Opinion: Bitcoin the rise crypto in Latin America

By Simon McLoughlin, President & COO, Uphold
El Salvador’s adoption of Bitcoin may be just the beginning for both Latin America and the world, argues Simon McLoughlin, president & COO of Uphold

El Salvador’s Adoption of Bitcoin May Be Just the Beginning for Both Latin America and the World

The announcement and subsequent launch of Bitcoin as legal tender in El Salvador has certainly turned heads. The move has not been without issue but is also so far moving ahead full steam. Truly, the potential benefits of such a change stand to truly boost the nation, though its true uncertainties still lie ahead. Perhaps most importantly, though, is that if this goes reasonably well, then it stands to be the tip of the iceberg for the global economy. Soon, nations all over the earth may begin making similar moves, and the ramifications of doing so will be historical.

The Story So Far

When El Salvador made headlines and sent ripples through the global financial sector by announcing that it would make Bitcoin a legal tender within the nation, the country's president, Nayib Bukele, admitted it was an attempt to both bolster El Salvador’s economy, as well as bring the Latin American nation into the first world. 

To foster this rollout, the government has created an officially supported Bitcoin wallet, known as Chivo wallet, and any citizen using the app will receive a free $30 in Bitcoin for signing up. Furthermore, Bitcoin can be converted to cash both within the Chivo application as well as at special ATMs nationwide. Finally, Bukele announced that he has committed a fund of $150 million to ensure that there is sufficient liquidity for conversion between Bitcoin and USD. Ultimately, the goal is to make Bitcoin easy to access and use for all of El Salvador’s population.

Of course, responses to this announcement and subsequent launch have been mixed. Not everybody in the country understands or wants digital currencies. Many took to the streets to protest the move, claiming that forcing merchants to accept crypto was unconstitutional. Others highlighted how this shift can benefit small and large businesses alike, and the ways it brings financial options to the unbanked.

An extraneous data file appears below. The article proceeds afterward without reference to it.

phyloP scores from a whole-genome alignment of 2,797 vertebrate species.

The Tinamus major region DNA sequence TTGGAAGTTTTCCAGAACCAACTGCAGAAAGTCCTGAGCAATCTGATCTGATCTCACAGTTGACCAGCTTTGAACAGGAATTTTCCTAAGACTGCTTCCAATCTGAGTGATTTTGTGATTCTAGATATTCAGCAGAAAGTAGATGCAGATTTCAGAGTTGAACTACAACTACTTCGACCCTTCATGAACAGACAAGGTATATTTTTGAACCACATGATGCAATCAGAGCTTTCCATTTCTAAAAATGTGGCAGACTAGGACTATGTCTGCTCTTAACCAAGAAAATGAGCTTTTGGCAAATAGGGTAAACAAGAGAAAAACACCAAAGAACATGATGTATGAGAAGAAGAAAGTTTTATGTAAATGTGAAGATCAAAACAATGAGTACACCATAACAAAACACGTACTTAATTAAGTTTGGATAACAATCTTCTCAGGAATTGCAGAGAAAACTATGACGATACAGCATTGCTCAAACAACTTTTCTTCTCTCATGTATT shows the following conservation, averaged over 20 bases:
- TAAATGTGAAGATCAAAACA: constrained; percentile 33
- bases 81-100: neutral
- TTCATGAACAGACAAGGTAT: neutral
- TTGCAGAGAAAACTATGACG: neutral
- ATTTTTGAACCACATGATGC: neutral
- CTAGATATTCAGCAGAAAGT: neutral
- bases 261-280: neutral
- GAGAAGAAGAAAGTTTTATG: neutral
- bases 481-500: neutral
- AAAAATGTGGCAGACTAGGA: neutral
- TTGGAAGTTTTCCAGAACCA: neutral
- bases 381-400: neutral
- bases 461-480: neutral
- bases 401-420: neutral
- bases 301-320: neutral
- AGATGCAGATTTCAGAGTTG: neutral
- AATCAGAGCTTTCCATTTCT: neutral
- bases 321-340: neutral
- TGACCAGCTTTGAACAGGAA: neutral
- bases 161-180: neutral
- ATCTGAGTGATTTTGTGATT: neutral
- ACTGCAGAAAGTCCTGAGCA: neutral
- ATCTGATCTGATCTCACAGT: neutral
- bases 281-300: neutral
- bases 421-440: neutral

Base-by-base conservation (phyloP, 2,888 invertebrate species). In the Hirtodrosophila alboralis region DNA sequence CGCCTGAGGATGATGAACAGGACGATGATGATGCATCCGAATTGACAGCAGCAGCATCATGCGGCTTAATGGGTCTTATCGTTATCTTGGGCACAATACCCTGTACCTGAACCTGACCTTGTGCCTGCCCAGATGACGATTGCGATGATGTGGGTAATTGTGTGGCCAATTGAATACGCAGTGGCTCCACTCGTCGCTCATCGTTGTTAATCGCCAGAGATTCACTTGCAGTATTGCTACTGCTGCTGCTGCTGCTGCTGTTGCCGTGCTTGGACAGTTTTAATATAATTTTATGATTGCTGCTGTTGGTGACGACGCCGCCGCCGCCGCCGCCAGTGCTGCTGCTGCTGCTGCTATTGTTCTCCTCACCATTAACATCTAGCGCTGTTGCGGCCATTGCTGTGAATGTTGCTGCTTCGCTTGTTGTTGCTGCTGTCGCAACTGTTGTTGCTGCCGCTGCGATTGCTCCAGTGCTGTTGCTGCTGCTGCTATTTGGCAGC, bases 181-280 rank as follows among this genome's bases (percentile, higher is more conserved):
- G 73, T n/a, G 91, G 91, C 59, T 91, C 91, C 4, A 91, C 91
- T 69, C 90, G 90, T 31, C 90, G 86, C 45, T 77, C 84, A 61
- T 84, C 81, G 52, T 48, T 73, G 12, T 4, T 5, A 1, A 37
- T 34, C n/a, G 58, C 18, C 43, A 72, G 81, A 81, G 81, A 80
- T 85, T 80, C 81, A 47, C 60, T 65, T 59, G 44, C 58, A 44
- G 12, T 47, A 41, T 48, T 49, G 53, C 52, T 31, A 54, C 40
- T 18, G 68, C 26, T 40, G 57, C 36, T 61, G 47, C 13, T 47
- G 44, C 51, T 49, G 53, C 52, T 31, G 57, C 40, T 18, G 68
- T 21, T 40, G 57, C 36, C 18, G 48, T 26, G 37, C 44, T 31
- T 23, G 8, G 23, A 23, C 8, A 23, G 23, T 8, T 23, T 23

Some of the pushback has also come as there have been technical issues tied to the official rollout. For example, there were reports of users not being able to access their Chivo wallets, or not receiving Bitcoin after sending money to the app.  While glitches like this can be expected with new technology campaigns, these issues need to be addressed in order for average users to trust the platform. To be fair, citizens are not forced to use the Chivo wallet, though they are incentivised to.

The Rationale Behind the Switch to Bitcoin

Putting aside some of the hurdles involved with getting this new currency out to the public, the fact remains that Bitcoin, and other cryptocurrencies, offer many valuable benefits to both governments and individual citizens. While some may see Bukele’s actions as a publicity stunt, and maybe it is, there are still a multitude of reasons why other countries should pay attention, and may want to follow suit. 

For one, there’s the ongoing and accelerating devaluation of the US Dollar. That is to say, the buying power of USD has been slipping for some time, but it is getting worse. Most notably, the global crisis of the last two years has caused the US Federal reserve to go into overdrive printing new money, which can’t help but devalue existing supply. Many nations in Latin America are either directly or indirectly “dollarized.” That is to say their economies are largely built around USD. El Salvador is directly dollarized, having adopted USD as a national tender decades ago. 

Furthermore, neither El Salvador nor any other nation dependent on US currency can actually print any more of it, only the US can do that. These nations receive their supply of USD from exports and remittances, primarily. Hence all they can do is sit and watch as their economy is gutted, or expand their available currencies. To this end, Bitcoin makes perfect sense. Instead of devaluation, Bitcoin is averaging higher and higher. Furthermore, the nation didn’t drop USD, it simply added BTC as an additional accepted asset, adding flexibility for both government and the private sector.